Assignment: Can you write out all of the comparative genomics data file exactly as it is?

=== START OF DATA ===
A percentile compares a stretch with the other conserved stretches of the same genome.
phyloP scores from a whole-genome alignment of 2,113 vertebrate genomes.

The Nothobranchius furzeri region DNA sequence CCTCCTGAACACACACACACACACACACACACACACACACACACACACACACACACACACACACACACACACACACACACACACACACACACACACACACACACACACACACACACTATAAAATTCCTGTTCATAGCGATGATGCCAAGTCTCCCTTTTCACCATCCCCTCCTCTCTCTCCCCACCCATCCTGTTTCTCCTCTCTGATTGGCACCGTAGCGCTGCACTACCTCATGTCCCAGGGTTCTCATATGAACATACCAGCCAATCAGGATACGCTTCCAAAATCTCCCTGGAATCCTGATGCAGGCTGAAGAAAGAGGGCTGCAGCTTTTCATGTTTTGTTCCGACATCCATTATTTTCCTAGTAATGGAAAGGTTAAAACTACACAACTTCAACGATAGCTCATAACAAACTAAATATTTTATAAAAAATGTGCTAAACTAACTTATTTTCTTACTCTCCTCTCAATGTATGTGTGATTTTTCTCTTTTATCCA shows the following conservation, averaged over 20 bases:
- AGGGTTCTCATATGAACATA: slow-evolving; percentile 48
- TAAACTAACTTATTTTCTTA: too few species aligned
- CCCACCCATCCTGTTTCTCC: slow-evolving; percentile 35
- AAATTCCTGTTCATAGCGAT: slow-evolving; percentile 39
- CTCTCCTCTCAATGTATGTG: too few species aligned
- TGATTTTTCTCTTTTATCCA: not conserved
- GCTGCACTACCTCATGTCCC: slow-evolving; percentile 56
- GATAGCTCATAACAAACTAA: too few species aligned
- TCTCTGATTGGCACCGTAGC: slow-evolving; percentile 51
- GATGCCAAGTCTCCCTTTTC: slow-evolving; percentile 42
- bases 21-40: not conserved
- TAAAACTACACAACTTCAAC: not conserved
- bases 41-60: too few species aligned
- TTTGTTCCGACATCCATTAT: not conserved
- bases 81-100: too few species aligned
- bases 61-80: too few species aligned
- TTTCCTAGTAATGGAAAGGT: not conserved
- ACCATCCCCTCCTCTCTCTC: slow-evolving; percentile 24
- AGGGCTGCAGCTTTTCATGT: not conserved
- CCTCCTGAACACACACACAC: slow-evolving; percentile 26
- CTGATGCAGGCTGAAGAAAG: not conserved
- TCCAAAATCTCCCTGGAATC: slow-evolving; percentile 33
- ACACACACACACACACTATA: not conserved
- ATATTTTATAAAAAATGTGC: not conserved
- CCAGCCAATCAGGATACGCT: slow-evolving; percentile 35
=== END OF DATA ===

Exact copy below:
A percentile compares a stretch with the other conserved stretches of the same genome.
phyloP scores from a whole-genome alignment of 2,113 vertebrate genomes.

The Nothobranchius furzeri region DNA sequence CCTCCTGAACACACACACACACACACACACACACACACACACACACACACACACACACACACACACACACACACACACACACACACACACACACACACACACACACACACACACACTATAAAATTCCTGTTCATAGCGATGATGCCAAGTCTCCCTTTTCACCATCCCCTCCTCTCTCTCCCCACCCATCCTGTTTCTCCTCTCTGATTGGCACCGTAGCGCTGCACTACCTCATGTCCCAGGGTTCTCATATGAACATACCAGCCAATCAGGATACGCTTCCAAAATCTCCCTGGAATCCTGATGCAGGCTGAAGAAAGAGGGCTGCAGCTTTTCATGTTTTGTTCCGACATCCATTATTTTCCTAGTAATGGAAAGGTTAAAACTACACAACTTCAACGATAGCTCATAACAAACTAAATATTTTATAAAAAATGTGCTAAACTAACTTATTTTCTTACTCTCCTCTCAATGTATGTGTGATTTTTCTCTTTTATCCA shows the following conservation, averaged over 20 bases:
- AGGGTTCTCATATGAACATA: slow-evolving; percentile 48
- TAAACTAACTTATTTTCTTA: too few species aligned
- CCCACCCATCCTGTTTCTCC: slow-evolving; percentile 35
- AAATTCCTGTTCATAGCGAT: slow-evolving; percentile 39
- CTCTCCTCTCAATGTATGTG: too few species aligned
- TGATTTTTCTCTTTTATCCA: not conserved
- GCTGCACTACCTCATGTCCC: slow-evolving; percentile 56
- GATAGCTCATAACAAACTAA: too few species aligned
- TCTCTGATTGGCACCGTAGC: slow-evolving; percentile 51
- GATGCCAAGTCTCCCTTTTC: slow-evolving; percentile 42
- bases 21-40: not conserved
- TAAAACTACACAACTTCAAC: not conserved
- bases 41-60: too few species aligned
- TTTGTTCCGACATCCATTAT: not conserved
- bases 81-100: too few species aligned
- bases 61-80: too few species aligned
- TTTCCTAGTAATGGAAAGGT: not conserved
- ACCATCCCCTCCTCTCTCTC: slow-evolving; percentile 24
- AGGGCTGCAGCTTTTCATGT: not conserved
- CCTCCTGAACACACACACAC: slow-evolving; percentile 26
- CTGATGCAGGCTGAAGAAAG: not conserved
- TCCAAAATCTCCCTGGAATC: slow-evolving; percentile 33
- ACACACACACACACACTATA: not conserved
- ATATTTTATAAAAAATGTGC: not conserved
- CCAGCCAATCAGGATACGCT: slow-evolving; percentile 35